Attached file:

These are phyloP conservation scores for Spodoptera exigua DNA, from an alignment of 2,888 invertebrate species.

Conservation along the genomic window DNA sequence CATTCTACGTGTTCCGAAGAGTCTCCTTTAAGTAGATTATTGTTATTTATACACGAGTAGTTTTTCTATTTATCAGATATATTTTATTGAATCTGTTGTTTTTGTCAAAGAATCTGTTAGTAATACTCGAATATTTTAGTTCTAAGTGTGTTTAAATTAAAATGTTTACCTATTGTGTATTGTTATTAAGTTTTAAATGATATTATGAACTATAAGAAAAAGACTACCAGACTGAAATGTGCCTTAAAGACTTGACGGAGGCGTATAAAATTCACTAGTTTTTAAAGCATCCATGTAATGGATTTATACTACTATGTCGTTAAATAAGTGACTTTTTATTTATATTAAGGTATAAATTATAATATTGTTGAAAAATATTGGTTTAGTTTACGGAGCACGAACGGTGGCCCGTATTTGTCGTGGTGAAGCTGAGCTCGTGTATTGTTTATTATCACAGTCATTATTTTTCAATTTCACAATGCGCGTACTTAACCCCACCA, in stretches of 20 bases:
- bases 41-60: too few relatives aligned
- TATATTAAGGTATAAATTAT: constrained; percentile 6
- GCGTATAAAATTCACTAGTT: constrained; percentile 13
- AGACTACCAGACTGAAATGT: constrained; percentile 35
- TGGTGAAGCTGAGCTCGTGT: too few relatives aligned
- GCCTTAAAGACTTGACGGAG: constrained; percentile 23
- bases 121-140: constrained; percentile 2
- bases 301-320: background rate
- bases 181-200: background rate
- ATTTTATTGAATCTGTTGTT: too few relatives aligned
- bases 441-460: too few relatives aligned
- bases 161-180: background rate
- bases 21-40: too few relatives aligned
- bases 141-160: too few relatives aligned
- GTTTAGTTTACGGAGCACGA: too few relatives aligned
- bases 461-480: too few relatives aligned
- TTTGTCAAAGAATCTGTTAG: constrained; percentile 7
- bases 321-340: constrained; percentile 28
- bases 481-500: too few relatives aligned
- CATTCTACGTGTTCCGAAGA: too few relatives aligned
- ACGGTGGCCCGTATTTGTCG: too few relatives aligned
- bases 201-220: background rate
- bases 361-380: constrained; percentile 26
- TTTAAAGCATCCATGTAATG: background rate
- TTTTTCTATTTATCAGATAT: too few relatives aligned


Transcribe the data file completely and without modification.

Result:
These are phyloP conservation scores for Spodoptera exigua DNA, from an alignment of 2,888 invertebrate species.

Conservation along the genomic window DNA sequence CATTCTACGTGTTCCGAAGAGTCTCCTTTAAGTAGATTATTGTTATTTATACACGAGTAGTTTTTCTATTTATCAGATATATTTTATTGAATCTGTTGTTTTTGTCAAAGAATCTGTTAGTAATACTCGAATATTTTAGTTCTAAGTGTGTTTAAATTAAAATGTTTACCTATTGTGTATTGTTATTAAGTTTTAAATGATATTATGAACTATAAGAAAAAGACTACCAGACTGAAATGTGCCTTAAAGACTTGACGGAGGCGTATAAAATTCACTAGTTTTTAAAGCATCCATGTAATGGATTTATACTACTATGTCGTTAAATAAGTGACTTTTTATTTATATTAAGGTATAAATTATAATATTGTTGAAAAATATTGGTTTAGTTTACGGAGCACGAACGGTGGCCCGTATTTGTCGTGGTGAAGCTGAGCTCGTGTATTGTTTATTATCACAGTCATTATTTTTCAATTTCACAATGCGCGTACTTAACCCCACCA, in stretches of 20 bases:
- bases 41-60: too few relatives aligned
- TATATTAAGGTATAAATTAT: constrained; percentile 6
- GCGTATAAAATTCACTAGTT: constrained; percentile 13
- AGACTACCAGACTGAAATGT: constrained; percentile 35
- TGGTGAAGCTGAGCTCGTGT: too few relatives aligned
- GCCTTAAAGACTTGACGGAG: constrained; percentile 23
- bases 121-140: constrained; percentile 2
- bases 301-320: background rate
- bases 181-200: background rate
- ATTTTATTGAATCTGTTGTT: too few relatives aligned
- bases 441-460: too few relatives aligned
- bases 161-180: background rate
- bases 21-40: too few relatives aligned
- bases 141-160: too few relatives aligned
- GTTTAGTTTACGGAGCACGA: too few relatives aligned
- bases 461-480: too few relatives aligned
- TTTGTCAAAGAATCTGTTAG: constrained; percentile 7
- bases 321-340: constrained; percentile 28
- bases 481-500: too few relatives aligned
- CATTCTACGTGTTCCGAAGA: too few relatives aligned
- ACGGTGGCCCGTATTTGTCG: too few relatives aligned
- bases 201-220: background rate
- bases 361-380: constrained; percentile 26
- TTTAAAGCATCCATGTAATG: background rate
- TTTTTCTATTTATCAGATAT: too few relatives aligned